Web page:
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Paris - President Francois Hollande must perform a delicate balancing act after riots in the French city of Amiens, ensuring a tough stance on crime without alienating left-wing supporters or reviving memories of his hardline predecessor Nicolas Sarkozy.
Hollande pledged zero tolerance after the two days of unrest in Amiens left 17 police officers injured and sparked fears of a repeat of the urban riots which swept France in 2005, in the first security challenge of his three-month-old presidency.
The restive Fafet neighbourhood in the northern city of Amiens was calm for a second straight night but some on France's left voiced unease at the sight of a Socialist government, elected in May on pledges of helping the poor inhabitants of urban ghettos, deploying hundreds of riot police there.
“A hundred days after Francois Hollande took office, the security trap is closing around him and his interior minister, who are failing to mark their distance from Nicolas Sarkozy,” the left-leaning daily Liberation said in an editorial.
Political analysts said, however, the government was sending a clear message that it would not tolerate a repeat of the violence in a bid to convince voters, who overwhelmingly favour a hard line on crime, that it is up to the task.
A poll for right-leaning newspaper Le Figaro on Saturday, before the riots began, showed only 35 percent trusted him on public safety. Hollande had savaged Sarkozy's tough stance on delinquency during the campaign for May's presidential runoff.
“The government is trying to strike a balance between breaking with the traditional Left by being tough on crime while restoring community policing which was scrapped under Sarkozy due to cutbacks,” said Stephane Rozes of the CAP political consultancy.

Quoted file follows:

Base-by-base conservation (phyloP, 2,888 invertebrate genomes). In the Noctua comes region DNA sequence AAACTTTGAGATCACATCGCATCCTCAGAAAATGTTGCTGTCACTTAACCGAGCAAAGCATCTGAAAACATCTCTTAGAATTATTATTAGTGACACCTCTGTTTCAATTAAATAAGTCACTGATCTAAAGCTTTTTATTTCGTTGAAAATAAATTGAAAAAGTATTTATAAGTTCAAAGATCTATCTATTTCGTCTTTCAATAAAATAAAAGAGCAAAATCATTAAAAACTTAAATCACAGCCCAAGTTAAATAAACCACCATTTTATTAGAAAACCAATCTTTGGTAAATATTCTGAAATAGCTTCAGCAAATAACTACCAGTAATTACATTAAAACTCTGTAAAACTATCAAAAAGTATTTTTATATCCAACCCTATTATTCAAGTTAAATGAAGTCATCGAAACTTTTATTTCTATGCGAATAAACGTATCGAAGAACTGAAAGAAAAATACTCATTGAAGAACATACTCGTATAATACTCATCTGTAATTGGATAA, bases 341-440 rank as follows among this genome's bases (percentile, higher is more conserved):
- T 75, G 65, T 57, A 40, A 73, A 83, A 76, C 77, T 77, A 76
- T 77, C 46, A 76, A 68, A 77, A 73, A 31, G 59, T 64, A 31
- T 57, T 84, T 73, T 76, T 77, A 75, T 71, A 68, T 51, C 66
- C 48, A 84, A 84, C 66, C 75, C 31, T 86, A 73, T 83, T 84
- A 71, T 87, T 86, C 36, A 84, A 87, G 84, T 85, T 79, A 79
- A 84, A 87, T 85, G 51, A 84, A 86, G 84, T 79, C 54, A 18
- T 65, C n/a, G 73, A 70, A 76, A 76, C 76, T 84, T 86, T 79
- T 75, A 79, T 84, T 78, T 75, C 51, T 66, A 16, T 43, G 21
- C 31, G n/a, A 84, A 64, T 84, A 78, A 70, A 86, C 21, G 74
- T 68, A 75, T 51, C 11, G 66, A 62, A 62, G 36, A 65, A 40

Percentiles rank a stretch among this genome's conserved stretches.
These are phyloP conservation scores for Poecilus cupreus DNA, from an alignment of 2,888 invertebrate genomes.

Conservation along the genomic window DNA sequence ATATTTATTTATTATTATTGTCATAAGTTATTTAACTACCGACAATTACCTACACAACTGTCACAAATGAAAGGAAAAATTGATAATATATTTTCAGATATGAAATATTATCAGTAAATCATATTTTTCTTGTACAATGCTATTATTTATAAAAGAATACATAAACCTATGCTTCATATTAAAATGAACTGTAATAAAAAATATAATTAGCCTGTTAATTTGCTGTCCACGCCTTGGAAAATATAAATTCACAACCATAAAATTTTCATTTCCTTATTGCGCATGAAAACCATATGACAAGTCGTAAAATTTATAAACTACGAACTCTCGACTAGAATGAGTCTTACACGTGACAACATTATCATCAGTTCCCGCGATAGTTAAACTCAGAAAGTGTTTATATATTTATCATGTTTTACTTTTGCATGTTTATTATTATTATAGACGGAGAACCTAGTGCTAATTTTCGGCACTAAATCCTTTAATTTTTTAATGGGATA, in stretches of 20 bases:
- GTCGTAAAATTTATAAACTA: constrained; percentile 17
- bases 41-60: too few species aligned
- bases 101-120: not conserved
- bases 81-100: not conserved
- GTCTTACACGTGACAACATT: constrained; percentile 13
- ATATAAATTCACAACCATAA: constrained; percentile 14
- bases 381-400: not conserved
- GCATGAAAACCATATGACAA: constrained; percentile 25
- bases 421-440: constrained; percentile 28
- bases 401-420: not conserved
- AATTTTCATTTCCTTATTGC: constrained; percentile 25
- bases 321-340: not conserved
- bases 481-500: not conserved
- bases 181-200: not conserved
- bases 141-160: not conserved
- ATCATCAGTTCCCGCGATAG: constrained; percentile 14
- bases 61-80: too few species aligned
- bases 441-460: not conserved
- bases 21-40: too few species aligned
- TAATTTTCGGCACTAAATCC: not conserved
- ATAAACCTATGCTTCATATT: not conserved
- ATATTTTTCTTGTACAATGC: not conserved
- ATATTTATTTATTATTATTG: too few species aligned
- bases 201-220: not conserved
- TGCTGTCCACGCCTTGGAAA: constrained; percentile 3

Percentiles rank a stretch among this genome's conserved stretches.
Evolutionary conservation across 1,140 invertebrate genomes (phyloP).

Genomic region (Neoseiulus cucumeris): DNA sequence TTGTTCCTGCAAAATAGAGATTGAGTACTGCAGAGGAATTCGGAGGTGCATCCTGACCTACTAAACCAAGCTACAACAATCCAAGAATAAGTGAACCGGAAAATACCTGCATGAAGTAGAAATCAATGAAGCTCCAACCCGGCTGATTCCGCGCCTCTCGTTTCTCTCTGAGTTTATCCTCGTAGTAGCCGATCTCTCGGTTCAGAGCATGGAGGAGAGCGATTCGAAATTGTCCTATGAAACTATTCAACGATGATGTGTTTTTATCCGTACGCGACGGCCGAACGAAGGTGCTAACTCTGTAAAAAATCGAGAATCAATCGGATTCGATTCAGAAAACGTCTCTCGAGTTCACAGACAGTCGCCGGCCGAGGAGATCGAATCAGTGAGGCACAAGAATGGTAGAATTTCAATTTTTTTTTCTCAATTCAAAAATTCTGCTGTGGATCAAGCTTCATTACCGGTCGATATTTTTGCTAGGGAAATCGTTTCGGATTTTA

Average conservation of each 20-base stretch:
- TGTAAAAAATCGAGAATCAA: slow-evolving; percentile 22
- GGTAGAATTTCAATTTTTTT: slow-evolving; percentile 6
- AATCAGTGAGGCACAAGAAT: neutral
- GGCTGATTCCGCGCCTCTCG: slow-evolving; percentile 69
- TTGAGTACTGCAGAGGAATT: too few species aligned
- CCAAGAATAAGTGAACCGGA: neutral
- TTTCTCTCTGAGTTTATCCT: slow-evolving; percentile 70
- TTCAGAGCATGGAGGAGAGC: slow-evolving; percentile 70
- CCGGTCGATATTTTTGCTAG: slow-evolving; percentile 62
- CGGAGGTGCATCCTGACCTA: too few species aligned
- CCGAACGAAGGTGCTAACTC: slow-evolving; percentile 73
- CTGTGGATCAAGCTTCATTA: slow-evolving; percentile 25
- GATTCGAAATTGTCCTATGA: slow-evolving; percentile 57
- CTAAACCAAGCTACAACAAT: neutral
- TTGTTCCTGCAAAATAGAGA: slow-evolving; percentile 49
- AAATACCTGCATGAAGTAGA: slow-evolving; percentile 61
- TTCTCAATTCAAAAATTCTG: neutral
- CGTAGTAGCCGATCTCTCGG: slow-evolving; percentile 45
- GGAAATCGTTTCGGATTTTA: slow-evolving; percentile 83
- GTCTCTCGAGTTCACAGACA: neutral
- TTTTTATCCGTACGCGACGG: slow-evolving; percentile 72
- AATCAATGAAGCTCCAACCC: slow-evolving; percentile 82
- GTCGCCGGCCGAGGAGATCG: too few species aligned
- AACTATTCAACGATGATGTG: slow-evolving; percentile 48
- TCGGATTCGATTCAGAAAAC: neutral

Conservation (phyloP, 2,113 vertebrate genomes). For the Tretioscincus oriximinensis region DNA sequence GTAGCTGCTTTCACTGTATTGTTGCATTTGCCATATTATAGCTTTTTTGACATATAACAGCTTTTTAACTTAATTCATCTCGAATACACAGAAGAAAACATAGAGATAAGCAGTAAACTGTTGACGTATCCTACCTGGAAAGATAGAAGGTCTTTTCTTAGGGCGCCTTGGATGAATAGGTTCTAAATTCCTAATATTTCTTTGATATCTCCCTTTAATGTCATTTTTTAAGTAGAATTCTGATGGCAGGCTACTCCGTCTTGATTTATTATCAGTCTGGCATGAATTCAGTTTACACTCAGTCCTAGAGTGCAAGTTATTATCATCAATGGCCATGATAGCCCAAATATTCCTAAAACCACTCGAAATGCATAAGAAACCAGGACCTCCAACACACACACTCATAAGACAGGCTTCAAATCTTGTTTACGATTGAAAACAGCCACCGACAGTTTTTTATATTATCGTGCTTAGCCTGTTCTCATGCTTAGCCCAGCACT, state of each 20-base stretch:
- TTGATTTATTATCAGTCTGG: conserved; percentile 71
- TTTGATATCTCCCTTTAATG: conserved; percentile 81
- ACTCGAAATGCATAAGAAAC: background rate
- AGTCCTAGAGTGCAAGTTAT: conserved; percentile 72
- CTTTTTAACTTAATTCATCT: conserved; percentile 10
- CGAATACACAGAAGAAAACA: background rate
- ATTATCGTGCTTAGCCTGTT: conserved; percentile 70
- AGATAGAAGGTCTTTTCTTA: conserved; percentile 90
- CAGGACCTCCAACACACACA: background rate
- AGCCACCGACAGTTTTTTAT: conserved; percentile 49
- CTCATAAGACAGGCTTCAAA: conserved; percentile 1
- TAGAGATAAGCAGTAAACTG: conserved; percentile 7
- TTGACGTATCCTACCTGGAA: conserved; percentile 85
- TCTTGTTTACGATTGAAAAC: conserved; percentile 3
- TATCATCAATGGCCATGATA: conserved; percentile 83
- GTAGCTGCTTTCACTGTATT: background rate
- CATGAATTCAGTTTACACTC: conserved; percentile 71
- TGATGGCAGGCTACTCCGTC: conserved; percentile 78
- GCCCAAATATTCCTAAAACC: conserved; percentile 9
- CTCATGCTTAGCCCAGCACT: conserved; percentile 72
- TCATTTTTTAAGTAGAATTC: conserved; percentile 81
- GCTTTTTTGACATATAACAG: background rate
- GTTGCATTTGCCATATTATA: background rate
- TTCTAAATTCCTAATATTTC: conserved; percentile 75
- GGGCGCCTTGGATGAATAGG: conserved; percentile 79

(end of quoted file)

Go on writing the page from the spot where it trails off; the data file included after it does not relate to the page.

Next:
The Alliance police union said Sarkozy's government cut around 5 000 police jobs from 2008 to 2012 as it struggled to rein in the government deficit during the financial crisis.
Interior Minister Manuel Valls pledged on Thursday to roll back those cuts by adding 500 officers a year from 2013 - one of Hollande's campaign promises - to improve urban security.
At the same time, Valls carefully distanced himself from Sarkozy, whose pledge as interior minister in 2005 that he would sweep the “scum” out of the neighbourhoods with a powerful Karcher water cannon polarised opinion.
“I have not come here to see them turn the Karcher on this neighbourhood,” Valls said on arriving in Amiens.
However, Valls' plans to boost policing in 15 priority areas across France - including the Amiens region - came under scrutiny after some Fafet residents blamed heavy-handed policing for sparking the riots.
The first clashes on Sunday took place after officers aggressively questioned a dozen youths who had gathered to pay homage to a friend who died in a scooter accident.
France's right-wing UMP opposition has mostly remained silent, though the right-leaning Le Figaro daily questioned why no-one had been arrested five days after the violence began.
The first arrests finally came in a pre-dawn raid on Thursday, when police detained five youths on charges ranging from arson to robbery, trafficking and incitement to violence.
Police unions, however, said this was increasingly the norm.
“Sometimes the first priority is to re-establish calm,” said Jean-Claude Delage, secretary general of Alliance.
Thomas Lavielle, an official from the local prefect's office, said further arrests were expected as police examined ballistics evidence, DNA traces and video footage to build a cast-iron case against the rioters.
Local Socialist mayor Gilles Demailly said that rampant unemployment - running as high as 45 percent in Fafet - was at the root of the problem.
With France's economy expected to remain weak as the euro zone crisis drags on and the government pares spending to control its deficit, analysts said Amiens may not be the last security test for Hollande.
“The economic crisis and the high level of unemployment in many neighbourhoods means there is potential, as in other European countries, for more unrest,” Rozes said.
“The issue is not whether the government can prevent this, but to see whether it can find a way of restoring social equilibrium in the long term.” - Reuters